Perez Hilton Breaking Up With YouTube

By Greg Published on .

By Daisy Whitney
Celebrity gossip queen Perez Hilton said he’s unlikely to post videos on YouTube any longer and instead will probably host them on his own site,

The blogger and YouTube are feuding after the biggest video-sharing site pulled some of his videos due to complaints from copyright holders. YouTube today reinstated Mr. Hilton’s channel on the site, but that didn’t mollify him.

Mr. Hilton, who has made himself into a multimedia sensation with Hollywood gossip and over-the-top critiques of celebrities, said he’s disappointed by the way YouTube handled the matter. His site, self-described as the most hated in Hollywood, attracted more than 1.5 million unique visitors in November, according to Nielsen Online.

“I don’t have any more incentive to make any more videos on YouTube,” Mr. Hilton said in an interview with WebVideoReport sister publication TelevisionWeek. “I have sent them millions and millions of page views and the way they treated me … they aren’t respecting me enough to treat me like a valued partner. I am so heartbroken because I was the biggest YouTube fan.”

Mr. Hilton said YouTube sent him an e-mail Monday alerting him that his account was being shut down temporarily. The blogger said a phone call would have been appreciated, given that his YouTube-hosted videos have garnered more than 25 million views in the last three months.

The trouble started Monday when Mr. Hilton posted a video that included a clip of Liza Minnelli in concert. He said YouTube sent him an e-mail informing him that the site had received a take-down notice from a copyright holder.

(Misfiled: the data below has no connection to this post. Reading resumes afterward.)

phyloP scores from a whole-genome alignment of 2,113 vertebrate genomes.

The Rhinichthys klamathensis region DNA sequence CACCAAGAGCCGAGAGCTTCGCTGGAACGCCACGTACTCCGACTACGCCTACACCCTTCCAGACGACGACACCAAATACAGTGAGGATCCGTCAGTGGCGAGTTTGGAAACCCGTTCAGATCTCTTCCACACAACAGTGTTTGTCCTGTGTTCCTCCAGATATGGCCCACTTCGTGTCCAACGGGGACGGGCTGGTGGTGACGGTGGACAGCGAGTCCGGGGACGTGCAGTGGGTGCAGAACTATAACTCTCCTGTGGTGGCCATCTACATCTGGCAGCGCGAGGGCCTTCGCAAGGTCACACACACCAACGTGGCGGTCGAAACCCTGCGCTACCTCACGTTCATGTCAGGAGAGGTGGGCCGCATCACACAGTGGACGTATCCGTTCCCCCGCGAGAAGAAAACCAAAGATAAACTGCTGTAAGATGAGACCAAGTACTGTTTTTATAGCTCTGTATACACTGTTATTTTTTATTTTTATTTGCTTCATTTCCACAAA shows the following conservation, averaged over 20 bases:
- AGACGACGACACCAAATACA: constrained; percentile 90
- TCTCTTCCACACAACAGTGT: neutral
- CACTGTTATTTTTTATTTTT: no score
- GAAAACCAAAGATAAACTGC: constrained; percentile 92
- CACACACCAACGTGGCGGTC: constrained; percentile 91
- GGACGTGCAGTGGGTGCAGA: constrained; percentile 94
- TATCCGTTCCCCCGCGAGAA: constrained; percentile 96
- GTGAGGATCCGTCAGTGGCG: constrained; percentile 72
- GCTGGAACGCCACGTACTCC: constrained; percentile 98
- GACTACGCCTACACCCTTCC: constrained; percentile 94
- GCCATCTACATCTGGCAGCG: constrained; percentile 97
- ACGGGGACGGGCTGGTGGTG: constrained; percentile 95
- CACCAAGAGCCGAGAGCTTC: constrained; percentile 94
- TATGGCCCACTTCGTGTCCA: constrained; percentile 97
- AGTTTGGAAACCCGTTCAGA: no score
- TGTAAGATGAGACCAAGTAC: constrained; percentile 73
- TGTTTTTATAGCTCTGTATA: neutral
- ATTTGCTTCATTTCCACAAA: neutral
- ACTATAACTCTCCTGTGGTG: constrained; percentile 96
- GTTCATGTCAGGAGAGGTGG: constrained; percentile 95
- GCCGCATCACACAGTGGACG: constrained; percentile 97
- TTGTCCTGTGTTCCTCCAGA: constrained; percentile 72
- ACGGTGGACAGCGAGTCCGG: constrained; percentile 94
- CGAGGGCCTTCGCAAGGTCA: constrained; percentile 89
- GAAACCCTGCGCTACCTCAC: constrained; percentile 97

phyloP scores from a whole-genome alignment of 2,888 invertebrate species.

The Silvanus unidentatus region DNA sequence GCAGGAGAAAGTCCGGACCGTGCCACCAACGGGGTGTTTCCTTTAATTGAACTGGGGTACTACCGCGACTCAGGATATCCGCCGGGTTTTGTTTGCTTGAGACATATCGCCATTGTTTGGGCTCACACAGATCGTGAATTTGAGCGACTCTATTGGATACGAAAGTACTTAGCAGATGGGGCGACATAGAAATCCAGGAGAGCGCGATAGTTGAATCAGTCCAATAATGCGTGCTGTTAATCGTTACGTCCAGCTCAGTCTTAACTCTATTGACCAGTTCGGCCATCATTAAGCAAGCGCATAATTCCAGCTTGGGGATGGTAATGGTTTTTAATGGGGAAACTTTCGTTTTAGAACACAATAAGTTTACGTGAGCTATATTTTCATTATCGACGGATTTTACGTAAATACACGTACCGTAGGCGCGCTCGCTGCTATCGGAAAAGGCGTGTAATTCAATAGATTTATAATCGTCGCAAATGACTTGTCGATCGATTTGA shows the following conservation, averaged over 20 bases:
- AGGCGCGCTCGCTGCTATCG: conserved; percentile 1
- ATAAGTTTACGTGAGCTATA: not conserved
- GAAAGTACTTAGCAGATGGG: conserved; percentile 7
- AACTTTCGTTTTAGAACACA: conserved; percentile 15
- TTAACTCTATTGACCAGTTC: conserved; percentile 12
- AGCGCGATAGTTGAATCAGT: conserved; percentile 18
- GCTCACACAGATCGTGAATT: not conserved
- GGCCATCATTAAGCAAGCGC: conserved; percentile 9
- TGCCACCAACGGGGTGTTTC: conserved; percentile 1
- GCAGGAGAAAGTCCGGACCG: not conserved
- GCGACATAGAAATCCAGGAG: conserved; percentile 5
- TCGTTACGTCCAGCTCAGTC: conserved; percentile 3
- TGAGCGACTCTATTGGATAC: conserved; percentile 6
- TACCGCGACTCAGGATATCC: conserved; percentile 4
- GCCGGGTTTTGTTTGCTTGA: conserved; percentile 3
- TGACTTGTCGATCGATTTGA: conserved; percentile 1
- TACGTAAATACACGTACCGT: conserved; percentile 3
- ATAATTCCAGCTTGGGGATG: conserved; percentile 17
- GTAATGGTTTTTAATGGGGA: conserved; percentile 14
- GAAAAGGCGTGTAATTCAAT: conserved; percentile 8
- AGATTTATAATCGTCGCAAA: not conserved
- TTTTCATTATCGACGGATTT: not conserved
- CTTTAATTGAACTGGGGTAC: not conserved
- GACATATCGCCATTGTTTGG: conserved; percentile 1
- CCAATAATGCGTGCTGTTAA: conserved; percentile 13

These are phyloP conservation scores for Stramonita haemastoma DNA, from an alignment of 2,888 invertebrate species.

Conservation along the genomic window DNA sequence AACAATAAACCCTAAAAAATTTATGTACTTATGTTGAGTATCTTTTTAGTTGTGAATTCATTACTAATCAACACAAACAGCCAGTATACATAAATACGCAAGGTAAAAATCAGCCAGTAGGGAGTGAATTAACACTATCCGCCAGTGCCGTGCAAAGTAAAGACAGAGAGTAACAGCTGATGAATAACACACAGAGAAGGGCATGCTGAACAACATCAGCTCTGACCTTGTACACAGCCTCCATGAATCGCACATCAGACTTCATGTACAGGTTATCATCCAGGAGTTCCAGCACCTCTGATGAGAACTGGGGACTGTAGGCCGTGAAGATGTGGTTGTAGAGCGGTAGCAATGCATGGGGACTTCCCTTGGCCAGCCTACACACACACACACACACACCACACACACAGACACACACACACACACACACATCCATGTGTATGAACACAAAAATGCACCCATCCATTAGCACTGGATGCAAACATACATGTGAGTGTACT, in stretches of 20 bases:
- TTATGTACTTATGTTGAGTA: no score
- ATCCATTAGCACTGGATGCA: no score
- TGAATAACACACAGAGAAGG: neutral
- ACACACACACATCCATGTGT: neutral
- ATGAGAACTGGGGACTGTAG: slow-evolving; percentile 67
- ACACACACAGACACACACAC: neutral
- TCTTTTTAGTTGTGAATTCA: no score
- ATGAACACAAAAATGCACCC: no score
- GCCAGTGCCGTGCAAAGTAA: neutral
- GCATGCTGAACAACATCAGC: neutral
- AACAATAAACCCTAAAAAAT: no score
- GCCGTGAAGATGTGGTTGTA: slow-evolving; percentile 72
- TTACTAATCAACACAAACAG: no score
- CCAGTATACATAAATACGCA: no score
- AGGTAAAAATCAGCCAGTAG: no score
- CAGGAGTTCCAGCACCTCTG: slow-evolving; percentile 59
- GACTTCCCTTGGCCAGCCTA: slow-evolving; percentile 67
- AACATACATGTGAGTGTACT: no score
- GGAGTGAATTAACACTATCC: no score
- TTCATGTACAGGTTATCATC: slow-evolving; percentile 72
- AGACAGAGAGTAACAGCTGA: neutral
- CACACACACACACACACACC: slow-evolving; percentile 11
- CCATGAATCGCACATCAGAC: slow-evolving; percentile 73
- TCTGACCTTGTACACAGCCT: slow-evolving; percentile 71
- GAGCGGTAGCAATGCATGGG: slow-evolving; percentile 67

The blogger said he had permission to use the video from the person who shot the clip at a concert. Mr. Hilton had already received two prior copyright-violation notices against his YouTube account in the last year and a half and was deemed a “repeat offender,” he said.

He said he was unaware of the prior violations.

Ironically, those notices were from Viacom, the corporate parent of VH1, which runs Mr. Hilton’s TV show “What Perez Sez.”

Once the account was suspended on Tuesday morning, Mr. Hilton’s attorney contacted Viacom and asked that it rescind the notices. Viacom did, Mr. Hilton said.

Viacom couldn’t immediately be reached for comment.

Mr. Hilton’s YouTube account was reinstated Thursday afternoon and he promptly posted a YouTube kiss-off video, telling the site to “F--- off.” In that video, he also suggested YouTube should send copyright violation notices to a user’s YouTube account as well as the e-mail the user provides when registering.

“I literally get 4,000 to 5,000 e-mails a day. They sent it to my regular address. I would have gone to Viacom immediately had it been taken to me immediately,” he said.

YouTube is treating the squabble as it would any other copyright dispute.

“We cooperate with copyright holders to identify and promptly remove infringing content,” YouTube said in a statement. “When we receive a DMCA take-down notice alleging a video infringes copyright, we disable the video and notify the user who uploaded the video. The user then has an opportunity to challenge the complaint. We terminate the accounts of repeat infringers in accordance with our repeat infringer policy, as required by the DMCA. In cases where an account is terminated for repeat infringement, it might be possible to have the account reinstated if one or more of the copyright claims is retracted."

YouTube is currently defending itself in a $1 billion lawsuit brought by Viacom, which alleges copyright violations.

Mr. Hilton said he has been a YouTube partner via the site’s official partner program for the last three months. He said he’s received $5,000 from YouTube in ad-sharing revenue.

“The way they treated me with this whole incident makes me feel not appreciated,” he said. “They didn’t do anything. Not to overestimate my own worth, but I probably have sent more traffic to YouTube than anyone else on the Internet.”

Mr. Hilton said his site generates more than 120 million page views per month. Visitors in November spent an average of 39 minutes on the site, according to Nielsen. is the No. 1 rated blog in the lifestyle category, measured by market share of Internet traffic, according to Hitwise.
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